C-17s Serve as Bombers, Artillery Targeting Systems in AMC Tests

Air Mobility Command is testing how its workhorse strategic airlifter can not only carry in combat weapons systems, but also directly contribute to a fight by dropping bombs and providing targeting data for artillery.

As part of the high-tech Advanced Battle Management System “onramp” evaluations earlier this month, AMC C-17s tested dropping joint direct attack munitions, making the lumbering mobility jets effectively serve as bombers, AMC boss Gen. Jacqueline D. Van Ovost said Sept. 14 during the Air Force Association’s virtual Air, Space & Cyber Conference. This effort is separate from the Air Force Special Operations Command and Air Force Research Laboratory’s similar Cargo Launch Expendable Air Vehicle with Extended Range munitions pallet designed for the MC-130J.

“This concept, once fully mature, is for the munitions to behave just as if they were dropped from a bomber aircraft,” Van Ovost told reporters. “They separate from the airplane, they ignite their motors, fly to pre-designated waypoints using different flight altitudes, and then they strike their targets. Our Airmen are hard at work, further developing this concept, but it was a powerful demonstration of how mobility forces can be used in non-traditional ways.”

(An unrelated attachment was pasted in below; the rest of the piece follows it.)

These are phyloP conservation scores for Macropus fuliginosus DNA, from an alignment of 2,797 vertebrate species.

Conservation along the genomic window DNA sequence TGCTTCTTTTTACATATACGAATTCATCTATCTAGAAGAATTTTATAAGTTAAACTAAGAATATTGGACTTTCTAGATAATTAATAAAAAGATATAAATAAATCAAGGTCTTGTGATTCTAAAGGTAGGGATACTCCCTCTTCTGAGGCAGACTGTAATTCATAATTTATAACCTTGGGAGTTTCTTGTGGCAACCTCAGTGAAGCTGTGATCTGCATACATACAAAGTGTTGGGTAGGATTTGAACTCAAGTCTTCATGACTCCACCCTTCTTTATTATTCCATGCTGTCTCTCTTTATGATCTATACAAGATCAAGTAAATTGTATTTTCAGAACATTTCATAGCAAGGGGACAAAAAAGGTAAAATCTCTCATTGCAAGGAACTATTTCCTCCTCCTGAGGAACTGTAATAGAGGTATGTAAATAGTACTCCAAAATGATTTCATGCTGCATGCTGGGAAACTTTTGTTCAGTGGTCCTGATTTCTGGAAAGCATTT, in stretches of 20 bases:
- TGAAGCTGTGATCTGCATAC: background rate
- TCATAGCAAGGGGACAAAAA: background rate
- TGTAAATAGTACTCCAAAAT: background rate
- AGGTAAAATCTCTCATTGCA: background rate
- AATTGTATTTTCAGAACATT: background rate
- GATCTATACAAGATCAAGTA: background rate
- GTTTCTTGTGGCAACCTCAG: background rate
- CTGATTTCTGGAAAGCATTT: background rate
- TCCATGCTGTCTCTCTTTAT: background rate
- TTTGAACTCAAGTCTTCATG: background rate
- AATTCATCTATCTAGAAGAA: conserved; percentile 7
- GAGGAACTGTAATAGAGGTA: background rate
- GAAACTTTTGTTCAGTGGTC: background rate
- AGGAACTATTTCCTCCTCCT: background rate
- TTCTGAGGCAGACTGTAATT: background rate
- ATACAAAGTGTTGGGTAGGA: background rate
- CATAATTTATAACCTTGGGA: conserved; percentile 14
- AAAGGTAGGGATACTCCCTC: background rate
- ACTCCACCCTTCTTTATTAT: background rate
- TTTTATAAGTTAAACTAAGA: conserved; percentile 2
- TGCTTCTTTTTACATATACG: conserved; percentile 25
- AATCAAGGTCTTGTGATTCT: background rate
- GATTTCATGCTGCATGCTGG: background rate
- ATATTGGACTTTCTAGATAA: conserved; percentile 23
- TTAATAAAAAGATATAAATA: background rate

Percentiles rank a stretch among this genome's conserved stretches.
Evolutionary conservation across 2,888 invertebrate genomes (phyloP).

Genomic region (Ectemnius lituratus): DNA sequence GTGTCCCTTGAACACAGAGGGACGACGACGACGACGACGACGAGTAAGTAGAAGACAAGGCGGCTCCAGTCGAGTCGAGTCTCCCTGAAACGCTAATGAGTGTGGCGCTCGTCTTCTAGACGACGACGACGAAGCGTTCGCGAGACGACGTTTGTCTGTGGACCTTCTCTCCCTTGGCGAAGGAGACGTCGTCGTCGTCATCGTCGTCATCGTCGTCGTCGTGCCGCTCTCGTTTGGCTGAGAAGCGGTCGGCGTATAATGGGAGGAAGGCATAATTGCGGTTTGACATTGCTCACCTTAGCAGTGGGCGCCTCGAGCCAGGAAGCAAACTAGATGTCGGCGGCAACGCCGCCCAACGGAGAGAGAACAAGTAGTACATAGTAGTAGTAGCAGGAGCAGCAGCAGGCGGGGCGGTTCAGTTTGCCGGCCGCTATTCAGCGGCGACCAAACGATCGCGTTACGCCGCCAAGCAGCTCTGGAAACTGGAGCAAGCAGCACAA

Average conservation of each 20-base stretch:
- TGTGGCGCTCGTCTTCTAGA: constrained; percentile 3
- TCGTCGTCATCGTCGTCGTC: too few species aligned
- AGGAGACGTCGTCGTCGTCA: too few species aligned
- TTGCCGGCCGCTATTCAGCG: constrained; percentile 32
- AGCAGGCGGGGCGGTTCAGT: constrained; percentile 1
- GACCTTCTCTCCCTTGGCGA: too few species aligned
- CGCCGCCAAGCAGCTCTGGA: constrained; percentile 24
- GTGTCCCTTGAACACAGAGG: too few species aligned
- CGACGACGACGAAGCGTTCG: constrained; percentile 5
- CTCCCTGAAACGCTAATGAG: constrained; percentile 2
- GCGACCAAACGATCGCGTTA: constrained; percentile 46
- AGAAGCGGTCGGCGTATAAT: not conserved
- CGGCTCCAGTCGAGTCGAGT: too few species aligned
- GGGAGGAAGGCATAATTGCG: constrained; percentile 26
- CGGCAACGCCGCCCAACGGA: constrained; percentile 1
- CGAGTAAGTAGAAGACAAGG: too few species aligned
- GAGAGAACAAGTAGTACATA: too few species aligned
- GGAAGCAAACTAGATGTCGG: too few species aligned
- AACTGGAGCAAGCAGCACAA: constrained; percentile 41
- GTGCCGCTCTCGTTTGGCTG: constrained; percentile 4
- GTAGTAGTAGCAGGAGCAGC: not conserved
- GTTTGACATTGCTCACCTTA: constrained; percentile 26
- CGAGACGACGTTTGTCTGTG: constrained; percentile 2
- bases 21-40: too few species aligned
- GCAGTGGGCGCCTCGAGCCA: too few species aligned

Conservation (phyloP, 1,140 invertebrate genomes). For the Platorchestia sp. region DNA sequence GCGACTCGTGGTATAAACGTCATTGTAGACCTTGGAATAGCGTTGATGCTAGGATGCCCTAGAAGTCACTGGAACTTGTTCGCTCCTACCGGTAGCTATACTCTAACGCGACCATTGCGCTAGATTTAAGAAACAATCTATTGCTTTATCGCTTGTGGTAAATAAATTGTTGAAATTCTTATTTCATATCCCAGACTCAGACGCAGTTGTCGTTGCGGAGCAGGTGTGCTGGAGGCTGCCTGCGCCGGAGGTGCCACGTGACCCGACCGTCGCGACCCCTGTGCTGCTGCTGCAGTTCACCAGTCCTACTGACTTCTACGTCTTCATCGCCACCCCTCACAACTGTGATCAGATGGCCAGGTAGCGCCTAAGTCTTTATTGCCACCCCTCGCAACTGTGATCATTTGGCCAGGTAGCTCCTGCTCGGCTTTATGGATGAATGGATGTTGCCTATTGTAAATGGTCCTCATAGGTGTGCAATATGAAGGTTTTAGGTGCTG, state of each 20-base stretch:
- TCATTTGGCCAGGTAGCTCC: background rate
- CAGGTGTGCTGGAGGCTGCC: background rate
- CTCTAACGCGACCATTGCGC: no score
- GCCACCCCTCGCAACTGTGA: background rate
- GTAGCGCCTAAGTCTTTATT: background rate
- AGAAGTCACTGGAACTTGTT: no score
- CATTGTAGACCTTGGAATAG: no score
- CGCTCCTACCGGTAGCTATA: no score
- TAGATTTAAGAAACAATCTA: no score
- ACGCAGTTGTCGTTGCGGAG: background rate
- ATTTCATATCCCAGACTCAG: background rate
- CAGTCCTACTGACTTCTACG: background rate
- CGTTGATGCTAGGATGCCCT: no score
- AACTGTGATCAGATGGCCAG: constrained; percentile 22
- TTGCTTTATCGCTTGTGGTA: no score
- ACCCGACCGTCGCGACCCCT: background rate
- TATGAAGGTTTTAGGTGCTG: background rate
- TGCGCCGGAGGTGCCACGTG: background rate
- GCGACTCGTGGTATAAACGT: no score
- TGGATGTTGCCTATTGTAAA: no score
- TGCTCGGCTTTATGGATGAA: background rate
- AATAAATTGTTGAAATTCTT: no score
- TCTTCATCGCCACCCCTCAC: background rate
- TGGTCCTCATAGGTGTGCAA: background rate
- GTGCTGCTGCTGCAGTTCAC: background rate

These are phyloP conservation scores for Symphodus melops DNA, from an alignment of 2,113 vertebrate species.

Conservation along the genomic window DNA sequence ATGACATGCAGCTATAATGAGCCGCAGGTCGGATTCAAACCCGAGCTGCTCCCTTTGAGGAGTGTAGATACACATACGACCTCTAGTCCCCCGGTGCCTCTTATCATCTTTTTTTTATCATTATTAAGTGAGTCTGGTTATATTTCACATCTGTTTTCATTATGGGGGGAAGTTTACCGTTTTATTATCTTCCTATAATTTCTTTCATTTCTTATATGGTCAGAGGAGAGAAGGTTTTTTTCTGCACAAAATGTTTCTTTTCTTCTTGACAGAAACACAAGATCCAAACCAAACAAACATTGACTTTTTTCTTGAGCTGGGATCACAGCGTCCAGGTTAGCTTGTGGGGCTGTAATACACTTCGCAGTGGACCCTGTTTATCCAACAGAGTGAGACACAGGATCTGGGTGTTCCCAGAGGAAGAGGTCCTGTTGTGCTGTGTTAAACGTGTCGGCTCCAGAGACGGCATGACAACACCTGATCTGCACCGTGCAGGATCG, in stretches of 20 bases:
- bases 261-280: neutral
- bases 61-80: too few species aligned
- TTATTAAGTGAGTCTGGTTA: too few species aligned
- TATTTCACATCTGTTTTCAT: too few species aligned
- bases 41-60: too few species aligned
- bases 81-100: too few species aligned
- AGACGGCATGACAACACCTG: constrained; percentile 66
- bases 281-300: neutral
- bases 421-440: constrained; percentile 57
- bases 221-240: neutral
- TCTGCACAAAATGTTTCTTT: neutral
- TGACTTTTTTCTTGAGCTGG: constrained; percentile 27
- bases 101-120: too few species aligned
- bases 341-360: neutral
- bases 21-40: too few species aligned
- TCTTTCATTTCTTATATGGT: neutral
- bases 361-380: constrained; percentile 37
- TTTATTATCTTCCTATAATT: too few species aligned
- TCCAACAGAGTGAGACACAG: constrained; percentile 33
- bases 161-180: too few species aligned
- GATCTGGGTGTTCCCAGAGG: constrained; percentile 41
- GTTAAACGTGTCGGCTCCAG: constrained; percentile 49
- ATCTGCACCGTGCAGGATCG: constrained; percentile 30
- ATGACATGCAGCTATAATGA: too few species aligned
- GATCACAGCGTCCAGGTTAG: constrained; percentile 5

The JDAM pallet went through its first phase one trial as part of the Sept. 3 event at Nellis Air Force Base, Nev., and is going through additional tests as part of the next onramps, including the ongoing evaluation in the Pacific. As part of the third phase, the system will actually fire a missile, Van Ovost said.

“We have very capable C-17s that are around the world at any one time,” Van Ovost said. “Our ability to flex to use this airplane in multiple ways is what really brings this richness to operations. While we’re flying regular cargo deployments and distributions, there are still lots of legs where we’re flying airplanes where you have the capacity to do so. We haven’t really looked at the full concept to see how many it would take, and this is not taking the place of any of the Global Strike capabilities. This is just the capability we want to have, should we need it, and if we pull it into an [operations] plan, that’s great.”

The ability to drop munitions, instead of just carrying them, would “enhance the Joint Force when they need us,” she said. In order for the capability to be operational, there needs to be additional training for the aircrews and new targeting and other sensor systems aboard the aircraft.

“We’re going to explore this,” she said. “We’re going to see, through our war games and exercises, what the value of it is.”

During the same ABMS experiment, another C-17 was equipped with an enhanced, beyond-line-of-sight communication capability. The Globemaster III was carrying an M142 High Mobility Artillery Rocket System, and the advanced sensors and communication equipment passed along targeting information to the artillery system in flight. The system was “spun up” the entire time it was on the aircraft, and the C-17’s data retargeted it so when the aircraft landed, the HIMARS rolled off ready to fire “in a fraction of the time it normally did,” Van Ovost said.

“When it got off the airplane, it could immediately employ, and if you wanted to, [you could] roll it right back on to the C-17 and take off out of there before an enemy can determine its location, all because we had beyond-line-of-sight capability,” she said.